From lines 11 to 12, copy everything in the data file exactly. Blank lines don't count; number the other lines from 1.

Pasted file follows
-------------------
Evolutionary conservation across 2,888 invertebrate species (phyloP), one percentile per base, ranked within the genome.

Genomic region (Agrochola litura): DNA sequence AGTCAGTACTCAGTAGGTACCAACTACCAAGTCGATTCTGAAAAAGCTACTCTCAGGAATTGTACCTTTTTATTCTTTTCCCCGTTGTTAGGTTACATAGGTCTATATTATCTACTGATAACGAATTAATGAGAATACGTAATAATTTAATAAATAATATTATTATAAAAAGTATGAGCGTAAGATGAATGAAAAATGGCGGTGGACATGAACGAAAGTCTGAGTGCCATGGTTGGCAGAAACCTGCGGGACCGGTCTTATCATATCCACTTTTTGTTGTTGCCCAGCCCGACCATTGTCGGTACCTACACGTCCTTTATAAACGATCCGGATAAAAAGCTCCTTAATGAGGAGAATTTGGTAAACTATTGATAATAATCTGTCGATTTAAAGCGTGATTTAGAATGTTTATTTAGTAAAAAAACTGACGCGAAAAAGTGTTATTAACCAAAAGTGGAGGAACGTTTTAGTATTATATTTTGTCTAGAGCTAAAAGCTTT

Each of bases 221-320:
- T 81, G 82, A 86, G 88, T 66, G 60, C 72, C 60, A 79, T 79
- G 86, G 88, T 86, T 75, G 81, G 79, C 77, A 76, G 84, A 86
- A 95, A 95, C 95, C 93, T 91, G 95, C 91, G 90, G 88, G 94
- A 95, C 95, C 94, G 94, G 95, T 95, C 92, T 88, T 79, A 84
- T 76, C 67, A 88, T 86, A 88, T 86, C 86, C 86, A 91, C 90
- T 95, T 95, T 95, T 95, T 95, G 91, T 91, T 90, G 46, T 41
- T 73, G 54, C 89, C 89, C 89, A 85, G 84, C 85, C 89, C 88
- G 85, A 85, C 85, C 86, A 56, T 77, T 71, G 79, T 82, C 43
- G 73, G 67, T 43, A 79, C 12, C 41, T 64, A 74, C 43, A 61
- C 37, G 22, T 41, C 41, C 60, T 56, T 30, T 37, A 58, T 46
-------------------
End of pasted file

- G 85, A 85, C 85, C 86, A 56, T 77, T 71, G 79, T 82, C 43
- G 73, G 67, T 43, A 79, C 12, C 41, T 64, A 74, C 43, A 61